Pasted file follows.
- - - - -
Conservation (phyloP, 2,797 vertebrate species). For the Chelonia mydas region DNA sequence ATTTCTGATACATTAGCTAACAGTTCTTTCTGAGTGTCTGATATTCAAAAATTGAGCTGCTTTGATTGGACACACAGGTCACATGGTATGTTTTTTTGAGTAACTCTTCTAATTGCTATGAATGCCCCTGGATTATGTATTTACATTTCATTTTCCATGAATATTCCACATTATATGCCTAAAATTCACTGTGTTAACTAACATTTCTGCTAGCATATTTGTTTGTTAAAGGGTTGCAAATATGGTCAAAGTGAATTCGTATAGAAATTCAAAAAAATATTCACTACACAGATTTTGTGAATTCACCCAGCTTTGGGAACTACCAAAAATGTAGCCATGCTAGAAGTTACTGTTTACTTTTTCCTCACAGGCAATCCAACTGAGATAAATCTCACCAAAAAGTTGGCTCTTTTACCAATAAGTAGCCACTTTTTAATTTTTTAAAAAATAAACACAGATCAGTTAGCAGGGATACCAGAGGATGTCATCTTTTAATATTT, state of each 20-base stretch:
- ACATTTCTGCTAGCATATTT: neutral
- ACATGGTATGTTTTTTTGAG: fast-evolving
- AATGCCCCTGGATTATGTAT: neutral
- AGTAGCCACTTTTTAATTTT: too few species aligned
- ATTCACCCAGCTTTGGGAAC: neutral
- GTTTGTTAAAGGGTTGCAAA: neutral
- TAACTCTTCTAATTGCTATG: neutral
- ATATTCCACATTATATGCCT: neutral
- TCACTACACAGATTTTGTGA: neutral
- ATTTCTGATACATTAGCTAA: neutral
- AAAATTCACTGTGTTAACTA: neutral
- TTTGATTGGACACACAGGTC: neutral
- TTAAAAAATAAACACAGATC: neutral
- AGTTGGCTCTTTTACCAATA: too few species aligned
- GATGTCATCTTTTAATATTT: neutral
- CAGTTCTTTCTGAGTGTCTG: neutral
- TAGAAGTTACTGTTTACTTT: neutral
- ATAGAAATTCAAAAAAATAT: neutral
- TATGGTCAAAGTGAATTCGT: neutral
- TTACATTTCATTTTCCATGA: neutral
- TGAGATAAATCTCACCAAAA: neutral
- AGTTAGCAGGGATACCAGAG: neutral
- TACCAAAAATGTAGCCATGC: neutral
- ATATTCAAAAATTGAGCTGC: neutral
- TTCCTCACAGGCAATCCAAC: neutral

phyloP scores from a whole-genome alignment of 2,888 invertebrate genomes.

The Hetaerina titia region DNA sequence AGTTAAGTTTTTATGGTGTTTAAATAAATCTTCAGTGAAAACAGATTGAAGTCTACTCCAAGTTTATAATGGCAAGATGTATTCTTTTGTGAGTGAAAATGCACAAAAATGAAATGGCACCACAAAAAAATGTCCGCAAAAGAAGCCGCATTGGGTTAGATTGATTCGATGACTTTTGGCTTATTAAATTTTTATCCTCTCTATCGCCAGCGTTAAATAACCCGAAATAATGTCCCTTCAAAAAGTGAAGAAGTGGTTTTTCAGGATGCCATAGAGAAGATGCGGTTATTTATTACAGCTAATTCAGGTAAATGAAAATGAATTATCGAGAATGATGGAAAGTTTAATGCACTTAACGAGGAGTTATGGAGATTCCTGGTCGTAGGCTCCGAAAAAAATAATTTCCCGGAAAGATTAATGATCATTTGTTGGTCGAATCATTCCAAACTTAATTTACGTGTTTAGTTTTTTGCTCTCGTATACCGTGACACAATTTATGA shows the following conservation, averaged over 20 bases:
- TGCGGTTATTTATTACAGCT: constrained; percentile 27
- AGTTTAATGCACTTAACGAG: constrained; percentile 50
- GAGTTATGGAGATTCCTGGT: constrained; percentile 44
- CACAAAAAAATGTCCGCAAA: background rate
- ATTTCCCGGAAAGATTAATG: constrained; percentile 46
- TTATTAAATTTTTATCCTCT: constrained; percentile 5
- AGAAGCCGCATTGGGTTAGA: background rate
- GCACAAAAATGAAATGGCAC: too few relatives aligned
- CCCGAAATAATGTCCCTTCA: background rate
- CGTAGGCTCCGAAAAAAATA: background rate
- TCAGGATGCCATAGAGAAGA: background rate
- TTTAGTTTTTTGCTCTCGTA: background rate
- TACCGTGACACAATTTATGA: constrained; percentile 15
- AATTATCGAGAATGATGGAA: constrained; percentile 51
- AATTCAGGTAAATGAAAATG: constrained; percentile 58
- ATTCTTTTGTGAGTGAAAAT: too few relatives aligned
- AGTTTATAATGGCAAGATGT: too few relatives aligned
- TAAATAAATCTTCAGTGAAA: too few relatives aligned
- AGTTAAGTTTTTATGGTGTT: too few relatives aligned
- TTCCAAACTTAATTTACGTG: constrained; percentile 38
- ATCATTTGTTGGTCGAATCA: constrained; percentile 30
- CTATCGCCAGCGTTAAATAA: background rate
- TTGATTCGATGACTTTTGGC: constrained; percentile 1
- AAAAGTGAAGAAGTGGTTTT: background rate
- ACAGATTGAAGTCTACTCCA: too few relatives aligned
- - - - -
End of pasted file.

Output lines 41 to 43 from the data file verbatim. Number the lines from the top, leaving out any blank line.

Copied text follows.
- TACCGTGACACAATTTATGA: constrained; percentile 15
- AATTATCGAGAATGATGGAA: constrained; percentile 51
- AATTCAGGTAAATGAAAATG: constrained; percentile 58